The Interesting Narrative and Other Writings - Chapter 4 Summary & Analysis

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Chapter 4 Summary and Analysis

Three years pass. Equiano proves to be an able seaman, and he knows English quite well by now. While on shore, he visits a Miss Guerins who informs him he should be baptized or else he cannot get into heaven. At her insistence, Equiano is baptized.

Equiano accompanies his master on a journey to the Mediterranean. While on shore on way to Gibraltar, Equiano is told that someone knows his long-lost sister. He is taken to the woman, but she is not his sister. Equiano is next told that a ship is joining him, and on board is Richard Baker. His joy is short-lived, for Equiano learns that Richard Baker died in an expedition.

Equiano's ship stops at Barcelona, and he enjoys some time there, for the Spanish are very kind and they bring the ship all sorts of fruits and other goods.

They reach Gibraltar, and in the middle of the night there comes word that a French fleet is near. There is a great hurry and confusion to get the ships ready for war. The English fleet then chases the French fleet for hours, until they catch the ships. A furious cannon battle ensues (Equiano is amazed at how deafening the noise is), until finally the French line is broken and the English fleet victorious. The English claim three French ships, while the other ships flee. In their hurry a couple fleeing French ships run aground, and are blown up when it is decided they cannot be unloosed from the earth.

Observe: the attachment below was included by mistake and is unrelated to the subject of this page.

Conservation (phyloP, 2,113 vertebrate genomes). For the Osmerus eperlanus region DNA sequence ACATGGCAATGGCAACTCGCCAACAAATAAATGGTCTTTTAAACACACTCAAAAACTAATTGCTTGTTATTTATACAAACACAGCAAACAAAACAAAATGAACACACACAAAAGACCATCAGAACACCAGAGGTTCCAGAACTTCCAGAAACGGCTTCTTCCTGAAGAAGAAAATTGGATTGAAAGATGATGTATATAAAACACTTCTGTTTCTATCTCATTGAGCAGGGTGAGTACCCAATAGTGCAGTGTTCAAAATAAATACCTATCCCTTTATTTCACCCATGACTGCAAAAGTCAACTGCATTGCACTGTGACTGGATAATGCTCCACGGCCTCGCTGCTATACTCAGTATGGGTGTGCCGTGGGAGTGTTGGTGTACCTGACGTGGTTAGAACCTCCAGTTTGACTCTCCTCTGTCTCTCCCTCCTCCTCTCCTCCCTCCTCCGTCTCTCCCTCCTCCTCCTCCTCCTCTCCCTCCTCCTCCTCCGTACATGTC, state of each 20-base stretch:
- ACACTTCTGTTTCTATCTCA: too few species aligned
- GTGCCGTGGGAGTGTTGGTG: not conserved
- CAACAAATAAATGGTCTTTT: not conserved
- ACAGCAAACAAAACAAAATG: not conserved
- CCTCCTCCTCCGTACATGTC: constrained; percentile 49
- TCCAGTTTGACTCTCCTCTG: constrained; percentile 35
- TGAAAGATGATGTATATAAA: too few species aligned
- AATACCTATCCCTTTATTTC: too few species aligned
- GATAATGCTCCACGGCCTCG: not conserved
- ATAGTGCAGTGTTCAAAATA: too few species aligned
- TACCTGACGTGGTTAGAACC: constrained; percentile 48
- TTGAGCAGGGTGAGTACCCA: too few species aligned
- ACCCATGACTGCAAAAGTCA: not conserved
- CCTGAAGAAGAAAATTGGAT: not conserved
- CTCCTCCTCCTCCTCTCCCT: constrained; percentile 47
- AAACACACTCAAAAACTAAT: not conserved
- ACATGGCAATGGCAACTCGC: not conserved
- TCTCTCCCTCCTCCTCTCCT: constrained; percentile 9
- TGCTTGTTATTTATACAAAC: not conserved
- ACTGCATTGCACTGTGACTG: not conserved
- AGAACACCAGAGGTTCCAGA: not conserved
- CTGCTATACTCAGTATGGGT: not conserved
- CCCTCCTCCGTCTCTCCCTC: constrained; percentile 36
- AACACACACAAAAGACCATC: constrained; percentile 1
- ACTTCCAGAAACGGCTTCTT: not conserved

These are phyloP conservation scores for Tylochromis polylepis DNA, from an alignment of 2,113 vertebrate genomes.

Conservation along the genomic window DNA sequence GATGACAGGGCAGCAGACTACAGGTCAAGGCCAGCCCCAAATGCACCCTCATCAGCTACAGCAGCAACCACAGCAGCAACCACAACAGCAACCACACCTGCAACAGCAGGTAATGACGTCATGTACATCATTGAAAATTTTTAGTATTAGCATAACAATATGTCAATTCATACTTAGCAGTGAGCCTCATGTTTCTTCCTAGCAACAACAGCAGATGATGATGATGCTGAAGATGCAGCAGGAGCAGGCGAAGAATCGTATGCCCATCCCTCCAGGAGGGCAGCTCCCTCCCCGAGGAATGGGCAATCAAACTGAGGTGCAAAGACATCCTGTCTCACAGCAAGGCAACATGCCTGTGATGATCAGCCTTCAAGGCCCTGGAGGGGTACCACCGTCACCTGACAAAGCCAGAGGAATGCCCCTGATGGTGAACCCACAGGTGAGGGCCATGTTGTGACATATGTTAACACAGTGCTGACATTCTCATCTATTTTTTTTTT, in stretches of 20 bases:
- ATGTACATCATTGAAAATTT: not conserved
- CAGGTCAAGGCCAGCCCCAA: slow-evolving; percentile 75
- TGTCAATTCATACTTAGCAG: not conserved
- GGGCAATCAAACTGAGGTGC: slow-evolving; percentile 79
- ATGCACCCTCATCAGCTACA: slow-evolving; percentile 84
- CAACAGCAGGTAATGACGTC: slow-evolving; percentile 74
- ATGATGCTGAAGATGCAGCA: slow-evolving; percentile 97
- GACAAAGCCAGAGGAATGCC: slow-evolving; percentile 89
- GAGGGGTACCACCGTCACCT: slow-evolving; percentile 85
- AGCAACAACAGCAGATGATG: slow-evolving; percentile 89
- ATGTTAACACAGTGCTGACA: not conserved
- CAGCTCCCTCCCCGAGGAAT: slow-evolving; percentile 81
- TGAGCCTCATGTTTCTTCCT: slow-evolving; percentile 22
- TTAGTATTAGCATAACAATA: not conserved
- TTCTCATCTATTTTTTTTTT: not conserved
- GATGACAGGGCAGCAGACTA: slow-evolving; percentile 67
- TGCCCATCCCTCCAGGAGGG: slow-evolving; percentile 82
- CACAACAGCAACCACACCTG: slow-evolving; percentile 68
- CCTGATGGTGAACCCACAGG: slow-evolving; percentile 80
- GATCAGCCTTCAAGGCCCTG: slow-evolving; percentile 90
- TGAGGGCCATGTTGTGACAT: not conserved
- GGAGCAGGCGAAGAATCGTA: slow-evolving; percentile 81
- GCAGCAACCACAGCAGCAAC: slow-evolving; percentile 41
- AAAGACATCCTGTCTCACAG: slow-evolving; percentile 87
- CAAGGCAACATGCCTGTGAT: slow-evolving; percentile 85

Equiano's job in the fight is to run powder to guns. He sees many men blown up in front of his face, but he escapes unhurt. His master is injured and spends some time with the surgeon getting patched up. Equiano is in great danger running explosive powder amid French gunfire on the deck.

Equiano's ship is badly damaged in the battle. Equiano's master recovers and they board a smaller ship bound to help bring the captured French ships back to port. As a result of a large delay Equiano guesses is due to the English king's death, Equiano spends nearly all of the year 1760 stationed at the Isle of Wight, where he improves himself by reading and writing.

In March of 1761 Equiano's master takes to sea once again. During their next journey, Equiano's ship is nearly sunk by a "friendly fire" incident in which an English ship accidentally rams it. The ship completely destroys the cabin of a recently born again Christian named John Mondle, with Mondle barely escaping with his life, a miracle Equiano ascribes to providence. After much effort, the ship is saved from sinking.

The proceeding city siege against the French lasts until June, when the English take the city. Equiano then spends most of the year on board ship when the fleet attacks another French fleet, blockading them. During this time, Equiano sees a lot of military action, and many strategies tried by one or the other fleet to outwit their enemy.

After this action ends, Equiano's ship returns to Portsmouth, and in December 1762 there is word that the war is over. Equiano and his master return to London to get paid by the royal navy, and Equiano rejoices that peace is at hand and that he will be able to continue his studies by becoming a free man and acquiring an education.

However, before they leave ship, Equiano's master has other plans and suddenly turns very cruel, ordering Equiano to stay on board under threat of violence. Equiano is under the assumption that, since he has worked for his master for years and his master takes all his navy earnings, Equiano has paid his way out of servitude. However, Equiano's master (Pascal) is intent on selling him like a slave to another ship, denying him freedom. Equiano is sold, despite his passionate objection, to one Captain Doran and is put on board Doran's ship. Equiano's shipmates are on Equiano's side and believe they are witnessing a grave injustice. Equiano ends the chapter filled with sorrow and despair.

This section contains 684 words
(approx. 2 pages at 400 words per page)
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